Case StudiesImpact


When Alison Wood found out that men in Kenya were giving schoolgirls sanitary pads as payment for sex, she got mad.

Then, she decided to do something about it.

Alison was studying sexual health education in Kenya as part of her economics degree at the University of Edinburgh.

She was stunned that girls were so desperate to continue attending school that they would risk their lives in a country with a high HIV rate to get sanitary pads.

When she got back to Scotland, Alison and her friends began making reusable pads to send to pupils and teachers in Kenya.

Making 50 or 60 at a time by hand wasn’t going to solve the problem, but then Alison hit on an idea.

“When I was developing the pads for Kenya, I was getting everyone I could find to test them out,” she remembers.

“Everyone I forced to try them told me they were more comfortable than the disposable pads they were using – they told me their current pads didn’t fit properly or were itchy or gave them a rash.

“That told me that most disposable sanitary pads in the UK contained lots of plastic and lots of chemicals to absorb the blood, but which also absorb lots of the body’s moisture, which makes them itchy.”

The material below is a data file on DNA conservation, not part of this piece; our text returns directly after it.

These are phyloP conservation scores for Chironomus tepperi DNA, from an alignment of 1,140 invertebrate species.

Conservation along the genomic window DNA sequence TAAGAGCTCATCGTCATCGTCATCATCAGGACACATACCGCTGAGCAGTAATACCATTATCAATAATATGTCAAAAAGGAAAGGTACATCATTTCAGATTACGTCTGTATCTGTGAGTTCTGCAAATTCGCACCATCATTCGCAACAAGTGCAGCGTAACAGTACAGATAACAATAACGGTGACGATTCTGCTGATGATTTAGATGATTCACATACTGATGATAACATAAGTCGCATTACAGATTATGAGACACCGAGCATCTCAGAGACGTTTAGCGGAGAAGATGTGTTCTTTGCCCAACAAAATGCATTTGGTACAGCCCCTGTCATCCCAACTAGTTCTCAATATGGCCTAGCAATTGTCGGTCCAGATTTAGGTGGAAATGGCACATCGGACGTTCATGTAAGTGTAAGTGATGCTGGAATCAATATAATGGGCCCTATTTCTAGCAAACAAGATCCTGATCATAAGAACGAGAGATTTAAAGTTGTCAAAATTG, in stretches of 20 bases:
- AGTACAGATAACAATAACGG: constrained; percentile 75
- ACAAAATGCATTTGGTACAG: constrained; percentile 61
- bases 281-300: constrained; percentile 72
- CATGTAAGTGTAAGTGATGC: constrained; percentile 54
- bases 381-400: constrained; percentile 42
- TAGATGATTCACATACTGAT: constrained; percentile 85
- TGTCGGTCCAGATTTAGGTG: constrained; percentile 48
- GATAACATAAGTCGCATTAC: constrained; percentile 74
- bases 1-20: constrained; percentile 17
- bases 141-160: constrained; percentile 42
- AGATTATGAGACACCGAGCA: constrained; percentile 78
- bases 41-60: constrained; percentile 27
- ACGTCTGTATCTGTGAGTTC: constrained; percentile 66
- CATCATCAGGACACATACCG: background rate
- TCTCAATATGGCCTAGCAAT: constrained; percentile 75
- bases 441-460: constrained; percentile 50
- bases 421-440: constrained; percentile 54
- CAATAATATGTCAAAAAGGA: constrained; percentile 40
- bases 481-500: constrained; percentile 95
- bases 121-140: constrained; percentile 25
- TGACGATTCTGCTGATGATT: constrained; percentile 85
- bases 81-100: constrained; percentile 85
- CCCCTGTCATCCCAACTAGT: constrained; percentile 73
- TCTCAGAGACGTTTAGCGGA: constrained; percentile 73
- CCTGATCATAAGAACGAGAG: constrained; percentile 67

Alison realised she could sell reusable sanitary pads in the UK, which would generate money to fund pads for Kenya.

Her pads went on sale in the UK last summer, overcoming the twin challenges of the coronavirus pandemic and Brexit to import her products from the factory she uses in Lithuania.

“When you buy online from a small business, just know that there’s someone sitting on the other side of the screen squealing with delight because they just got an order,” Alison says.

To keep costs affordable, she also shifted production of her African pads from Kenya to China.

As well as distributing pads through charities, schools, and churches, she is also developing a network of commission-based sellers, so women can earn a living by selling the pads in their local communities.

Designing products for the UK market brought its own challenges.

“Girls in Kenya want to be able to wear their pads for 14 hours a day and don’t care how thick they are,” Alison explains. 

“But women in the UK wanted to wear them under leggings. Do you know what you can’t wear under leggings? Anything that’s even remotely thick.”

Alison entered Lilypads into the social enterprise category of 2018’s Converge Challenge and reached the finals.

“We were the ‘baby Convergers,” she laughs. “It was great to meet other mad people who had started businesses and now we can be mad friends together.

“We got some amazing training on how to pitch and how to speak from Maryanne Johnston. 

“Having been born in Aberdeen, I speak fast and use my hands quite a lot. Everyone told me I had to slow down and only use my hands for emphasis, but Maryanne taught me to pause between sentences instead.”